April 24, 2013
Sean Neary/Meaghan Smith
Baucus Sees Trans-Pacific Partnership Trade Agreement as Major Spark to U.S. Economy
Finance Chairman Sets June Target to Introduce Fast Track Authority and Job Training Bill
WASHINGTON – At a Senate Finance Committee hearing today, Chairman Max Baucus (D-Mont.) said Congress must capitalize on the Trans-Pacific Partnership (TPP) trade agreement to benefit from the fast pace of economic growth in many Asian economies, boost U.S. exports and create jobs in Montana and across the country. Senator Baucus also said he is working to renew Trade Promotion Authority and the critical job training program Trade Adjustment Assistance and set a target to introduce a bipartisan bill by June.
“The TPP presents tremendous opportunities to expand U.S. exports and support hundreds of thousands of good-paying jobs here in America. The Asia-Pacific economies are some of the fastest growing in the world, and Asia is importing more and more goods from around the world. The United States needs to share in that growth, and the TPP offers the way to do so,” Senator Baucus said. “I am also looking forward to working to renew Trade Promotion Authority and Trade Adjustment Assistance this year. Fast track authority will help us conclude the TPP negotiations, and that will bring concrete benefits for American ranchers, farmers, businesses and workers.”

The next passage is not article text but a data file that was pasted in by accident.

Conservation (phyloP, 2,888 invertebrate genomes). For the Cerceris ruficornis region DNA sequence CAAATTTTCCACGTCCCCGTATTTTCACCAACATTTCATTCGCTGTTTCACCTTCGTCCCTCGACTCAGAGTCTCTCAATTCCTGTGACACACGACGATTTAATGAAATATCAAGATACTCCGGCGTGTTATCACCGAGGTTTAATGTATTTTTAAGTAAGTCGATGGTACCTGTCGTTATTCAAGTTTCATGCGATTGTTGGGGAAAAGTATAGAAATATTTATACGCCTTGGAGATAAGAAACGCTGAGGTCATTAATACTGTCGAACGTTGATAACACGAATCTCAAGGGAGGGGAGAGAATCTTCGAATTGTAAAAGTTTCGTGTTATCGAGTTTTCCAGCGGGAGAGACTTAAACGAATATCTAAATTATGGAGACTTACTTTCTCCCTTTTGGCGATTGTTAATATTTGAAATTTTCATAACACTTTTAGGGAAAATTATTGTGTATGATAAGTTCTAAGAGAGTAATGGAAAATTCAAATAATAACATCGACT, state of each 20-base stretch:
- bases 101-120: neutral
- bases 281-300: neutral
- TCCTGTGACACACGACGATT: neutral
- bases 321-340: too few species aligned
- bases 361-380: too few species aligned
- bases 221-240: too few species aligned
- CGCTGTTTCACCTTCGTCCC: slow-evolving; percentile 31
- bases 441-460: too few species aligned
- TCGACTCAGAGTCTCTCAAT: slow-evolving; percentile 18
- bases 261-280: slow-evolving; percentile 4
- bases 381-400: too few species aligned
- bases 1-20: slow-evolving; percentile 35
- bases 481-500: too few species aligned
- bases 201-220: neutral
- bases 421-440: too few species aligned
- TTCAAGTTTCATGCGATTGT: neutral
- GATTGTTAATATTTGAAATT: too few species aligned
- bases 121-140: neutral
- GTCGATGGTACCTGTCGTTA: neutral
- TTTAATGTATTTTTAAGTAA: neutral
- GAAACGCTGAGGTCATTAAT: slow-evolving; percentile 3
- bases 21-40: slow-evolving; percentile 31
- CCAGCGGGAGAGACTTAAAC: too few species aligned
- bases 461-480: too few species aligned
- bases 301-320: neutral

In 2011, the GDP of nearly all of the Asia-Pacific economies grew faster than the U.S. growth rate of 1.8 percent. More than half of them enjoyed growth above the world average of 3.8 percent. And Asia’s share of world imports grew from 18.5 percent in 1983 to 30.9 percent in 2011. Senator Baucus said the TPP is the best way for the U.S. to share in that growth.
Senator Baucus said Japan’s inclusion in the TPP talks represents a significant step towards a more unified Pacific region and an opportunity to build on recent progress breaking down Japan’s barriers to trade. Earlier this year, Japan lowered its age-based restrictions on U.S. beef exports and began accepting them in much larger quantities. Japan is also the top market for U.S. pork products, importing more than the second- and third-ranking markets combined.
Senator Baucus also said the TPP agreement must address unscientific barriers to U.S. agriculture products, issues with state-owned enterprises and intellectual property protection and enforcement.